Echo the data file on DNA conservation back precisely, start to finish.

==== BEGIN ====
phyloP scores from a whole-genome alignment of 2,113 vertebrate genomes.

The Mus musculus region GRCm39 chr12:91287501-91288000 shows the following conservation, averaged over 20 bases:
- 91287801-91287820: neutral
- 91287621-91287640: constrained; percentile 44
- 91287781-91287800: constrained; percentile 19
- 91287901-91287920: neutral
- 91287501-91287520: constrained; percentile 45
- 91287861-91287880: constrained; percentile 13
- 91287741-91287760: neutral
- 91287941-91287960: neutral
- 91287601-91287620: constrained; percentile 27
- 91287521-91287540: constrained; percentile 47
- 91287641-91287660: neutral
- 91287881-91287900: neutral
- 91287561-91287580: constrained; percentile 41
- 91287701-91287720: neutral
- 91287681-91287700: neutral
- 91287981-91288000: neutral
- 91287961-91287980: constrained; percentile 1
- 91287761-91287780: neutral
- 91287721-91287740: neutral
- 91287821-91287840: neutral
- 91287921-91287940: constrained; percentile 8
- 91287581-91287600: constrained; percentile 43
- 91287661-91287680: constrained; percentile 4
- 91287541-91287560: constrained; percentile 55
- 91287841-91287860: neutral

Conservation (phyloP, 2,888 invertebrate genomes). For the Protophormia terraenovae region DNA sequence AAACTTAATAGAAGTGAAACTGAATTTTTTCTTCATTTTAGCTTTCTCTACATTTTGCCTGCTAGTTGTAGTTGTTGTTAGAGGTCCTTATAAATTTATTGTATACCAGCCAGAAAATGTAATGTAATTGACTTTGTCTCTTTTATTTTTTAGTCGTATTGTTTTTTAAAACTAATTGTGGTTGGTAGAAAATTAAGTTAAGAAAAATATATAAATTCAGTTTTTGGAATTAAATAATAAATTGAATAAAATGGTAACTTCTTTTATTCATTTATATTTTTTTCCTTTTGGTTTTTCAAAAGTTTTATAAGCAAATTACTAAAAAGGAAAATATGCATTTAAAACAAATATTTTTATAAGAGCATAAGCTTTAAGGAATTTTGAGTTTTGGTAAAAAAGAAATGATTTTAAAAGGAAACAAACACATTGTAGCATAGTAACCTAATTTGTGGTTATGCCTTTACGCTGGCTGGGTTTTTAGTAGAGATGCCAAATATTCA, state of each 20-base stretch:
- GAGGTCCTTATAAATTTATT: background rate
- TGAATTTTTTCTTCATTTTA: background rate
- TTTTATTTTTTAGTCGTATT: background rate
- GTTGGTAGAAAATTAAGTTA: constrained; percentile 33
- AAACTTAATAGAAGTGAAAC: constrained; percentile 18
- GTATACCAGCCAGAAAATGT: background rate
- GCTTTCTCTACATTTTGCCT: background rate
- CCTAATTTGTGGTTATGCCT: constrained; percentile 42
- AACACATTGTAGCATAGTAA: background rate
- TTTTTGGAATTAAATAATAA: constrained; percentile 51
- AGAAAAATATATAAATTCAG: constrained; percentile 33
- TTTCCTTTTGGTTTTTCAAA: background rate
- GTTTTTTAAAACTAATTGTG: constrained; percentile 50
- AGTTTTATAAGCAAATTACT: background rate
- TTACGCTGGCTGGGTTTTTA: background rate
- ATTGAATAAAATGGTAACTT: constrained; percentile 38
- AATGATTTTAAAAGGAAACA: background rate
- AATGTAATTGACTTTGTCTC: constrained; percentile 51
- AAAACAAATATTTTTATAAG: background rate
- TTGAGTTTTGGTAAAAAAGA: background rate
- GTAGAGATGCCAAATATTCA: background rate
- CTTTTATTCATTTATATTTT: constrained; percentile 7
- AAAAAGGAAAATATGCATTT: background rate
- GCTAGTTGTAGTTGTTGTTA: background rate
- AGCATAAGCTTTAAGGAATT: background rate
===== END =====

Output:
phyloP scores from a whole-genome alignment of 2,113 vertebrate genomes.

The Mus musculus region GRCm39 chr12:91287501-91288000 shows the following conservation, averaged over 20 bases:
- 91287801-91287820: neutral
- 91287621-91287640: constrained; percentile 44
- 91287781-91287800: constrained; percentile 19
- 91287901-91287920: neutral
- 91287501-91287520: constrained; percentile 45
- 91287861-91287880: constrained; percentile 13
- 91287741-91287760: neutral
- 91287941-91287960: neutral
- 91287601-91287620: constrained; percentile 27
- 91287521-91287540: constrained; percentile 47
- 91287641-91287660: neutral
- 91287881-91287900: neutral
- 91287561-91287580: constrained; percentile 41
- 91287701-91287720: neutral
- 91287681-91287700: neutral
- 91287981-91288000: neutral
- 91287961-91287980: constrained; percentile 1
- 91287761-91287780: neutral
- 91287721-91287740: neutral
- 91287821-91287840: neutral
- 91287921-91287940: constrained; percentile 8
- 91287581-91287600: constrained; percentile 43
- 91287661-91287680: constrained; percentile 4
- 91287541-91287560: constrained; percentile 55
- 91287841-91287860: neutral

Conservation (phyloP, 2,888 invertebrate genomes). For the Protophormia terraenovae region DNA sequence AAACTTAATAGAAGTGAAACTGAATTTTTTCTTCATTTTAGCTTTCTCTACATTTTGCCTGCTAGTTGTAGTTGTTGTTAGAGGTCCTTATAAATTTATTGTATACCAGCCAGAAAATGTAATGTAATTGACTTTGTCTCTTTTATTTTTTAGTCGTATTGTTTTTTAAAACTAATTGTGGTTGGTAGAAAATTAAGTTAAGAAAAATATATAAATTCAGTTTTTGGAATTAAATAATAAATTGAATAAAATGGTAACTTCTTTTATTCATTTATATTTTTTTCCTTTTGGTTTTTCAAAAGTTTTATAAGCAAATTACTAAAAAGGAAAATATGCATTTAAAACAAATATTTTTATAAGAGCATAAGCTTTAAGGAATTTTGAGTTTTGGTAAAAAAGAAATGATTTTAAAAGGAAACAAACACATTGTAGCATAGTAACCTAATTTGTGGTTATGCCTTTACGCTGGCTGGGTTTTTAGTAGAGATGCCAAATATTCA, state of each 20-base stretch:
- GAGGTCCTTATAAATTTATT: background rate
- TGAATTTTTTCTTCATTTTA: background rate
- TTTTATTTTTTAGTCGTATT: background rate
- GTTGGTAGAAAATTAAGTTA: constrained; percentile 33
- AAACTTAATAGAAGTGAAAC: constrained; percentile 18
- GTATACCAGCCAGAAAATGT: background rate
- GCTTTCTCTACATTTTGCCT: background rate
- CCTAATTTGTGGTTATGCCT: constrained; percentile 42
- AACACATTGTAGCATAGTAA: background rate
- TTTTTGGAATTAAATAATAA: constrained; percentile 51
- AGAAAAATATATAAATTCAG: constrained; percentile 33
- TTTCCTTTTGGTTTTTCAAA: background rate
- GTTTTTTAAAACTAATTGTG: constrained; percentile 50
- AGTTTTATAAGCAAATTACT: background rate
- TTACGCTGGCTGGGTTTTTA: background rate
- ATTGAATAAAATGGTAACTT: constrained; percentile 38
- AATGATTTTAAAAGGAAACA: background rate
- AATGTAATTGACTTTGTCTC: constrained; percentile 51
- AAAACAAATATTTTTATAAG: background rate
- TTGAGTTTTGGTAAAAAAGA: background rate
- GTAGAGATGCCAAATATTCA: background rate
- CTTTTATTCATTTATATTTT: constrained; percentile 7
- AAAAAGGAAAATATGCATTT: background rate
- GCTAGTTGTAGTTGTTGTTA: background rate
- AGCATAAGCTTTAAGGAATT: background rate